The views of this article are the perspective of the author and may not be reflective of Confessions of the Professions.
Beware The Competition
As a freelance web designer, although not as active as I used to be, I still accept clients from time to time. Sometimes I even accept an exchange of services that do not include money. For example, if a potential client runs a coffee shop, I might trade 10 cups of coffee per month in exchange for my ability to build and maintain a website. This is not to say that I will always do this, as I have turned down a client who offered me “equity” (a lot of web designers get pulled into it and it really means nothing, so stay away). However, when it comes to a tangible service, sometimes the trade can be good.
A few years ago when I had moved to a new state, a new town, I was looking for things to do with my girlfriend and we decided to try a paint class. We found it on Groupon and it allowed us to pay $25.00 each for a canvas and a paint lesson. I was afraid that I wouldn’t be able to paint, but then again: no one really can until they touch that paintbrush, filled with paint, to the canvas. Then everyone has the potential to be an artist, some better than others.
The painting took about 2 hours to complete and during this time, we spoke with the two owners who had opened up the business. They had a website but it was not much. They complained that they were not getting enough business and were hoping for more. So I offered my web design services to them. They admitted they could not afford to pay me, so I agreed that in exchange for no money, if they agreed to give me and my girlfriend 3-4 classes for free, I’d build their website for them.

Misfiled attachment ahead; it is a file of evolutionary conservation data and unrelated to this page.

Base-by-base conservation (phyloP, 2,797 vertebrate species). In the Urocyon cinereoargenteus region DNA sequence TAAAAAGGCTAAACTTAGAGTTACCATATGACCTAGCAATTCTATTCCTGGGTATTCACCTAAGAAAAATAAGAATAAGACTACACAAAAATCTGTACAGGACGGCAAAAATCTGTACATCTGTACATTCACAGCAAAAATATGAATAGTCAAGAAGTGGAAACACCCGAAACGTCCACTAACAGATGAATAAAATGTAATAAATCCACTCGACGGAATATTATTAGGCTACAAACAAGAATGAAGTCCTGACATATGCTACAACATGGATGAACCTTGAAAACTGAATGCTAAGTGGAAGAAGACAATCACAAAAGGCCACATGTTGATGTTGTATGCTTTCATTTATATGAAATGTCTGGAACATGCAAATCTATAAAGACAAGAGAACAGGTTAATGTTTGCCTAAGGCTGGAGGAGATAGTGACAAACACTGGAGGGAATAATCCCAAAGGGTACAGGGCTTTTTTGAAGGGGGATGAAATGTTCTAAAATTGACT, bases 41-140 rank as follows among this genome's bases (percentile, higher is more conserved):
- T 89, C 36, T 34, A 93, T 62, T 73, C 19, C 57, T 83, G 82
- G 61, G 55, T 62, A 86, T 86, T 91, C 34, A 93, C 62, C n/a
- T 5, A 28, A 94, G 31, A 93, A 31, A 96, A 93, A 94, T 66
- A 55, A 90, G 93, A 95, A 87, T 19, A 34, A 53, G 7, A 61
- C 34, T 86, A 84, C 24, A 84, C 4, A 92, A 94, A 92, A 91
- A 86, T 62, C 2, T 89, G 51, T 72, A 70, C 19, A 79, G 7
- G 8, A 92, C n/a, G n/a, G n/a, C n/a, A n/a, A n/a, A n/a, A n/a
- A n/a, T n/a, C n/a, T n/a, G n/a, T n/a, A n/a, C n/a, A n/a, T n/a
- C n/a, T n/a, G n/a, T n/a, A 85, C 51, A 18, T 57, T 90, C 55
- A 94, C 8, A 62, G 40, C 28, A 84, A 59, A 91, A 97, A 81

They agreed and then mentioned that they wanted their website to look similar to the competition. They said that their competition was the most popular in town because they were a Paint and Wine business, rather than just a Paint and Sip (Coffee or Tea) type of business, so they were definitely more popular. I had checked out their competition and agreed that I could make something similar to their website.
As the week progressed, I mocked something up showing them an artsy type of website that was unique, but they were reluctant on the look, and said they wanted to stick with what they had. They then retracted our agreement and said they were fine with having their website the way it was. Unfortunately, this would be the last time we would go there, and the last time I would hear from them.
About a year later, my girlfriend was working a side job, when she had overheard the web designer, who worked in the office, mention that he was moving and was looking for someone to take over a client website for him, as he was moving out of state, and did not know what to do. She mentioned my name and her co-worker set up the meeting for me and the client. Once I accepted the client, I cleaned it up, fixed everything, and it was then that I realized: I was now working for the competition that my original potential client had mentioned.